Saturday, February 26, 2011

Keith Rice - A Biological Basis for vMEMES?

Over at Keith Rice's site, Sociopsychologist, he lays out what feels to me like a preliminary look at finding neural correlates for the developmental values memes (vMEMES) in the Clare Graves, Beck & Cowan model of Spiral Dynamics.

Although it's a good first effort, there are only brain regions suggested and not specific structures. He hints at some better detail (in the work of Joseph LeDoux, for example), but he also derails his project by using Freud's concepts of id, ego, and superego - something most psychoanalytically trained folks don't even do these days.

I would propose that there is much to be gleaned from the work of interpersonal neurobiology (especially the brilliant work of Allan Schore, which is psychoanalytically based, in the neuroscience of attachment affect regulation [a major component of the development of the self]), especially regarding the more communal memes. Likewise, I suspect there is much to learn from the work of Antonio Damasio about how the "self" is created in the brain, and how that applies to the more individualistic memes. That is only for starters.

I would also look at work by Jaak Panksepp, Rodolfo LlinĂ¡s, Vilayanur S. Ramachandran, Merlin Donald, Gerald Edelman, Francisco Varela, Steven Rose, Michael Gazzaniga, Robert Sapolsky, and so many others. I would also look at people like Jerome Bruner, Geroge Lakoff, Kenneth Gergen, and other people working in language and interpersonal realms.

Anyway, here is the beginning of Rice's post.
A Biological Basis for vMEMES?

vMEMES, the motivational systems identified in Spiral Dynamics, clearly have to have a neurological basis. Whatever your views on Dualism and the Mind-Body Debate - whether or not we think there is a ‘mind’ or ‘soul’ distinct from the brain - the motivational effect we recognise as the work of what we call a ‘vMEME’ has to have a concomitant pattern of neurological activity.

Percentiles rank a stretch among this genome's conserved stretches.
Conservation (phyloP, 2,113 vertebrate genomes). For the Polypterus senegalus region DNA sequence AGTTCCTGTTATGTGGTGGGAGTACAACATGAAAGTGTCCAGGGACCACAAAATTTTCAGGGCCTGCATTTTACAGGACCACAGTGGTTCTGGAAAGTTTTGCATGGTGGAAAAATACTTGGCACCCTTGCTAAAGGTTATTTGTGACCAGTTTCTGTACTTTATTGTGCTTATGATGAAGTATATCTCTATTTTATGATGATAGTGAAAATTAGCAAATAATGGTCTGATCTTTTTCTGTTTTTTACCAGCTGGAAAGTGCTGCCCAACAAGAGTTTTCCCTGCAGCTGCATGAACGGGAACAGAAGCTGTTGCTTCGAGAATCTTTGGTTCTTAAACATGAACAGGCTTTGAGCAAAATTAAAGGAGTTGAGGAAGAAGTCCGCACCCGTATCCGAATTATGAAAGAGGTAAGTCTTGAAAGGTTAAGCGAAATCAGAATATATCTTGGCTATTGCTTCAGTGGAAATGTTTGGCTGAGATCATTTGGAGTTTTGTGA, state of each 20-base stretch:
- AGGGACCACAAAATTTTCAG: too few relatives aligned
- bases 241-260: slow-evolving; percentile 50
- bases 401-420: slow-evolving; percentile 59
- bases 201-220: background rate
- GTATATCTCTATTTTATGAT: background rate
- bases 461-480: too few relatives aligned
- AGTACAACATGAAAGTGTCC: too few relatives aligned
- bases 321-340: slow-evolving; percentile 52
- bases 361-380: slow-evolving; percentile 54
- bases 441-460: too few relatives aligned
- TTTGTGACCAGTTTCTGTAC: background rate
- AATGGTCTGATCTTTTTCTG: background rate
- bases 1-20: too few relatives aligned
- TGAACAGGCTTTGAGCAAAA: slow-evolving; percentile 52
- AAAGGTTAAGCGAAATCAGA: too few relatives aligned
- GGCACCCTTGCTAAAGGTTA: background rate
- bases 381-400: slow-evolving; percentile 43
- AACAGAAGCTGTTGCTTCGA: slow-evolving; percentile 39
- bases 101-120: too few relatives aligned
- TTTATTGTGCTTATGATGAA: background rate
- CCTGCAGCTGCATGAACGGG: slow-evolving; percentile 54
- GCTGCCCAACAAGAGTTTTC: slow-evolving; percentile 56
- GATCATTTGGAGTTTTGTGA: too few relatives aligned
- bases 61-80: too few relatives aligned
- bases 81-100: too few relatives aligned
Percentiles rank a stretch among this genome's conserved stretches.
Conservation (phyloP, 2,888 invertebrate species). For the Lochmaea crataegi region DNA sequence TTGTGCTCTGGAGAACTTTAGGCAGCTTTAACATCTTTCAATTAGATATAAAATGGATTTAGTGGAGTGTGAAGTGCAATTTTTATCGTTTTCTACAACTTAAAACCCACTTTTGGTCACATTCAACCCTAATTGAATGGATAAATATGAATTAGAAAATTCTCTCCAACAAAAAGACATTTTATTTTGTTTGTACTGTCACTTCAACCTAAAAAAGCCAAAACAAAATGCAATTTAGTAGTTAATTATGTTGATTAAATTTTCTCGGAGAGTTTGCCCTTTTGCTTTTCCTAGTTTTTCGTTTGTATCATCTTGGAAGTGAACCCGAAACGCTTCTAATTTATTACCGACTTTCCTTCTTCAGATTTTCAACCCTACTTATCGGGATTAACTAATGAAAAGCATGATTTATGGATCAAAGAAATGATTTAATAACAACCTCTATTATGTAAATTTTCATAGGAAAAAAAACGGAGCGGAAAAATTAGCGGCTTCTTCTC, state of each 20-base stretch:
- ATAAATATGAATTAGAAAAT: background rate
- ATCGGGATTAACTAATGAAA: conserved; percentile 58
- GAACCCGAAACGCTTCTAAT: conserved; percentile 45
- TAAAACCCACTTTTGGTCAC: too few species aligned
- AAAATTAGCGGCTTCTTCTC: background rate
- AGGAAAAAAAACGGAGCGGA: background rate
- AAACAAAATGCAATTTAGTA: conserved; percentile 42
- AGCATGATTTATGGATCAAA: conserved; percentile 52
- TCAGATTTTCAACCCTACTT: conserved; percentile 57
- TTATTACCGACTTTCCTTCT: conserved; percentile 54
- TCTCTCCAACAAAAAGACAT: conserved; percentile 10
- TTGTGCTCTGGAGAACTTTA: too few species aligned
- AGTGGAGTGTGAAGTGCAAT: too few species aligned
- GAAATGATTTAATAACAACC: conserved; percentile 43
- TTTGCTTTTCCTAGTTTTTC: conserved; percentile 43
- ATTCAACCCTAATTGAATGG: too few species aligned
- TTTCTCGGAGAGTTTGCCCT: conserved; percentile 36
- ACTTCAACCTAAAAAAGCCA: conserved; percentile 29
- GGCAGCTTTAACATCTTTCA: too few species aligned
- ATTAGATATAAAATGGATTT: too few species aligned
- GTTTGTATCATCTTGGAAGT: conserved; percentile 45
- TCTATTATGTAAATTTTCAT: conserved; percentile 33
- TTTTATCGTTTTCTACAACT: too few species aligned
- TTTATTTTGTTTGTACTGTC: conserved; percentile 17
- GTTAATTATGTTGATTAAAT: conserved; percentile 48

So where is it? Or: where are they...the 8 vMEMES identified so far from the work of Clare W Graves, that is?

According to Spiral Dynamics co-developer Don Beck (Wright Foundation, 2009) a project has been launched with the Brain Research Laboratory at the University of Cologne to track the neurology of the vMEME systems. Until Cologne’s Brain Research Laboratory publish their findings, just how vMEMES operate in the brain will remain a mystery...or will it?

In fact, by some judicious mapping of existing neuroscience, it is possible to build a picture of how 1st Tier vMEMES might work in the brain. 2nd Tier systems appear to be decidedly more tricky.

1st Tier vMEMES and Sigmund Freud

In our quest to track how vMEMES might function neurologically, we need to consider the work of arguably the single most influential psychologist ever, Sigmund Freud. It is possible to create a rough match between Freud’s structure of the mind (based on observation and reflection) and that of Graves (based on arduous research).

Read the whole article.


Douglas LaBier said...

Thanks for posting this! Having been Graves' student at Union many years ago, and having done an early piece of research on his work, I've had some concerns about how his ideas have been altered and utilized over the years. One thing some subsequent thinking fails to recognize is the role of socio-economic and cultural forces in "evolving" the mind/body system, Also, consciousness cannot be accounted for by any neurological processes. Concomitant is not causal! I think Graves would be taken aback, some, by how his thinking has been promoted in some quarters. Also, the "research" wasn't as "researchy" as some think! He developed ideas and insights from a number of sources, over the years, which fed into his provocative formulations.

william harryman said...

Thanks for your thoughts, Doug.

I've always thought that Beck and Cowan have done a good job of stressing the influence of life conditions - socio-economic and socio-cultural stuff - in developing up the Spiral. Not so much from Wilber, although he used to be better at talking about how people generally can't move more than .5 of a stage from where their parents and/or the cultural norm is. Made sense.

And I agree that part of the problem is that Graves intuited a lot from limited data, and no one has really done the extensive research necessary to validate the constructs, or show that they are reliable across cultures and generations.

Much still to be all around.